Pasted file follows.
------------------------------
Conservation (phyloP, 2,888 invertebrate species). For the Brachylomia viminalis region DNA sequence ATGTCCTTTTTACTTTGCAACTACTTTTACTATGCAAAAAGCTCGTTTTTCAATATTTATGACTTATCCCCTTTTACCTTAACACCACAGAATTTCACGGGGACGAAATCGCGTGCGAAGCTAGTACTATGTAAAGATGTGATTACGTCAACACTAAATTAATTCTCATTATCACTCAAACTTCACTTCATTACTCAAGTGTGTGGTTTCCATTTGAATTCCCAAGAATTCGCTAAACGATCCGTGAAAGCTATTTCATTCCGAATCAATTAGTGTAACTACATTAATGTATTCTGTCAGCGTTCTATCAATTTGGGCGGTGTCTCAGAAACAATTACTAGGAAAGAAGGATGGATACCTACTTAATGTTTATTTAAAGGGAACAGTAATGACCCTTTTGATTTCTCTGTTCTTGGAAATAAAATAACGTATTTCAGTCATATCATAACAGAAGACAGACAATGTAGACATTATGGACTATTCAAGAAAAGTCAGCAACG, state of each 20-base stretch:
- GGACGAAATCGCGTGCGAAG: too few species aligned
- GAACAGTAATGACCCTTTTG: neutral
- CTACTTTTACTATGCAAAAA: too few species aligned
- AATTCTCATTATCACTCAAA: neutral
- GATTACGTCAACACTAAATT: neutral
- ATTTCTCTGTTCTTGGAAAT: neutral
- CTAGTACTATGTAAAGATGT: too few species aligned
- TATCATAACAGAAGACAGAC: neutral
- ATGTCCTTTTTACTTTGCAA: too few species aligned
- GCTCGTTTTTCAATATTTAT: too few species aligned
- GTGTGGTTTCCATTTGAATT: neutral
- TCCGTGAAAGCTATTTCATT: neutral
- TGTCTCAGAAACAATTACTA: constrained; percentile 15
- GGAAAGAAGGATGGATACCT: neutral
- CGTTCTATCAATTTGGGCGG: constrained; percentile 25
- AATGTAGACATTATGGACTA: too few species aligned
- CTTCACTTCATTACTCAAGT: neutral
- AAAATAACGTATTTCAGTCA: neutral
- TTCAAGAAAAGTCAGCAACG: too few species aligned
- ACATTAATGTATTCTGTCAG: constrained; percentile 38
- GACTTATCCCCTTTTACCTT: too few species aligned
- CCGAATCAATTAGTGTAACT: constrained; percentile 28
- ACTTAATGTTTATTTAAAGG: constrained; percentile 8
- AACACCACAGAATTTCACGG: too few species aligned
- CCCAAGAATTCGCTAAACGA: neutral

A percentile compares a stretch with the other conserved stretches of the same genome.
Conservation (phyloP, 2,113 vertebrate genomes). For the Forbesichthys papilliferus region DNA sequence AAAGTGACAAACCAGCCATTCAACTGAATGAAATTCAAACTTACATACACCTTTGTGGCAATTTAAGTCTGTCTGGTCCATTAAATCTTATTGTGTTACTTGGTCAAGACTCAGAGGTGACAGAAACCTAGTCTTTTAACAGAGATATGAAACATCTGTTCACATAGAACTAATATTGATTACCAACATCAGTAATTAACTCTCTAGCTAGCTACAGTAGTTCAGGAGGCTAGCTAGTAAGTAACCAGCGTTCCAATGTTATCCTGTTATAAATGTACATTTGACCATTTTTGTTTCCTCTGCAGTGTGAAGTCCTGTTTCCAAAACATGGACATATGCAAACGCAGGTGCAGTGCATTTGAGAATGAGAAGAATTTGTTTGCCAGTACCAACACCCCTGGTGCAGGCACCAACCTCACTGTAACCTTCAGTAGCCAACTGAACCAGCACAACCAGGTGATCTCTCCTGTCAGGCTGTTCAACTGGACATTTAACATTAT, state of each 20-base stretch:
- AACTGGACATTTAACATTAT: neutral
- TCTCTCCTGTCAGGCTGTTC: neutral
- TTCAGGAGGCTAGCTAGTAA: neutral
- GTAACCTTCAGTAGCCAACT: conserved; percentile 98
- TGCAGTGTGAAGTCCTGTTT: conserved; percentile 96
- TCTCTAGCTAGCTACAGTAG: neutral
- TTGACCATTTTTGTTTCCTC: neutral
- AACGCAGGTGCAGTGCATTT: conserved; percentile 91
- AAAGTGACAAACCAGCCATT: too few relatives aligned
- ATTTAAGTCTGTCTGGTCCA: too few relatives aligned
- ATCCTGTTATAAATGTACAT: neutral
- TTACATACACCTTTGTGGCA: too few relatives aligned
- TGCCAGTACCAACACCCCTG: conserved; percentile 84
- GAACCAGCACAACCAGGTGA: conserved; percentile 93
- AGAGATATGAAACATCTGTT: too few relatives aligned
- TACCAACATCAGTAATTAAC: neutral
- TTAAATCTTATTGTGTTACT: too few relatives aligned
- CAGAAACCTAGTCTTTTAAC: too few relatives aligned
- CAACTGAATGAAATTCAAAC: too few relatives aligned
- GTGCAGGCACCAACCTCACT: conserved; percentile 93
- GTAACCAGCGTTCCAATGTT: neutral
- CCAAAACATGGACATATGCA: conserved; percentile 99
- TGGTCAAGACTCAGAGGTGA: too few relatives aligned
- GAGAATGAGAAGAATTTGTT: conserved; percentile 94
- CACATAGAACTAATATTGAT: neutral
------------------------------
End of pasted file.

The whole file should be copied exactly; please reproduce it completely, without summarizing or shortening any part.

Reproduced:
Conservation (phyloP, 2,888 invertebrate species). For the Brachylomia viminalis region DNA sequence ATGTCCTTTTTACTTTGCAACTACTTTTACTATGCAAAAAGCTCGTTTTTCAATATTTATGACTTATCCCCTTTTACCTTAACACCACAGAATTTCACGGGGACGAAATCGCGTGCGAAGCTAGTACTATGTAAAGATGTGATTACGTCAACACTAAATTAATTCTCATTATCACTCAAACTTCACTTCATTACTCAAGTGTGTGGTTTCCATTTGAATTCCCAAGAATTCGCTAAACGATCCGTGAAAGCTATTTCATTCCGAATCAATTAGTGTAACTACATTAATGTATTCTGTCAGCGTTCTATCAATTTGGGCGGTGTCTCAGAAACAATTACTAGGAAAGAAGGATGGATACCTACTTAATGTTTATTTAAAGGGAACAGTAATGACCCTTTTGATTTCTCTGTTCTTGGAAATAAAATAACGTATTTCAGTCATATCATAACAGAAGACAGACAATGTAGACATTATGGACTATTCAAGAAAAGTCAGCAACG, state of each 20-base stretch:
- GGACGAAATCGCGTGCGAAG: too few species aligned
- GAACAGTAATGACCCTTTTG: neutral
- CTACTTTTACTATGCAAAAA: too few species aligned
- AATTCTCATTATCACTCAAA: neutral
- GATTACGTCAACACTAAATT: neutral
- ATTTCTCTGTTCTTGGAAAT: neutral
- CTAGTACTATGTAAAGATGT: too few species aligned
- TATCATAACAGAAGACAGAC: neutral
- ATGTCCTTTTTACTTTGCAA: too few species aligned
- GCTCGTTTTTCAATATTTAT: too few species aligned
- GTGTGGTTTCCATTTGAATT: neutral
- TCCGTGAAAGCTATTTCATT: neutral
- TGTCTCAGAAACAATTACTA: constrained; percentile 15
- GGAAAGAAGGATGGATACCT: neutral
- CGTTCTATCAATTTGGGCGG: constrained; percentile 25
- AATGTAGACATTATGGACTA: too few species aligned
- CTTCACTTCATTACTCAAGT: neutral
- AAAATAACGTATTTCAGTCA: neutral
- TTCAAGAAAAGTCAGCAACG: too few species aligned
- ACATTAATGTATTCTGTCAG: constrained; percentile 38
- GACTTATCCCCTTTTACCTT: too few species aligned
- CCGAATCAATTAGTGTAACT: constrained; percentile 28
- ACTTAATGTTTATTTAAAGG: constrained; percentile 8
- AACACCACAGAATTTCACGG: too few species aligned
- CCCAAGAATTCGCTAAACGA: neutral

A percentile compares a stretch with the other conserved stretches of the same genome.
Conservation (phyloP, 2,113 vertebrate genomes). For the Forbesichthys papilliferus region DNA sequence AAAGTGACAAACCAGCCATTCAACTGAATGAAATTCAAACTTACATACACCTTTGTGGCAATTTAAGTCTGTCTGGTCCATTAAATCTTATTGTGTTACTTGGTCAAGACTCAGAGGTGACAGAAACCTAGTCTTTTAACAGAGATATGAAACATCTGTTCACATAGAACTAATATTGATTACCAACATCAGTAATTAACTCTCTAGCTAGCTACAGTAGTTCAGGAGGCTAGCTAGTAAGTAACCAGCGTTCCAATGTTATCCTGTTATAAATGTACATTTGACCATTTTTGTTTCCTCTGCAGTGTGAAGTCCTGTTTCCAAAACATGGACATATGCAAACGCAGGTGCAGTGCATTTGAGAATGAGAAGAATTTGTTTGCCAGTACCAACACCCCTGGTGCAGGCACCAACCTCACTGTAACCTTCAGTAGCCAACTGAACCAGCACAACCAGGTGATCTCTCCTGTCAGGCTGTTCAACTGGACATTTAACATTAT, state of each 20-base stretch:
- AACTGGACATTTAACATTAT: neutral
- TCTCTCCTGTCAGGCTGTTC: neutral
- TTCAGGAGGCTAGCTAGTAA: neutral
- GTAACCTTCAGTAGCCAACT: conserved; percentile 98
- TGCAGTGTGAAGTCCTGTTT: conserved; percentile 96
- TCTCTAGCTAGCTACAGTAG: neutral
- TTGACCATTTTTGTTTCCTC: neutral
- AACGCAGGTGCAGTGCATTT: conserved; percentile 91
- AAAGTGACAAACCAGCCATT: too few relatives aligned
- ATTTAAGTCTGTCTGGTCCA: too few relatives aligned
- ATCCTGTTATAAATGTACAT: neutral
- TTACATACACCTTTGTGGCA: too few relatives aligned
- TGCCAGTACCAACACCCCTG: conserved; percentile 84
- GAACCAGCACAACCAGGTGA: conserved; percentile 93
- AGAGATATGAAACATCTGTT: too few relatives aligned
- TACCAACATCAGTAATTAAC: neutral
- TTAAATCTTATTGTGTTACT: too few relatives aligned
- CAGAAACCTAGTCTTTTAAC: too few relatives aligned
- CAACTGAATGAAATTCAAAC: too few relatives aligned
- GTGCAGGCACCAACCTCACT: conserved; percentile 93
- GTAACCAGCGTTCCAATGTT: neutral
- CCAAAACATGGACATATGCA: conserved; percentile 99
- TGGTCAAGACTCAGAGGTGA: too few relatives aligned
- GAGAATGAGAAGAATTTGTT: conserved; percentile 94
- CACATAGAACTAATATTGAT: neutral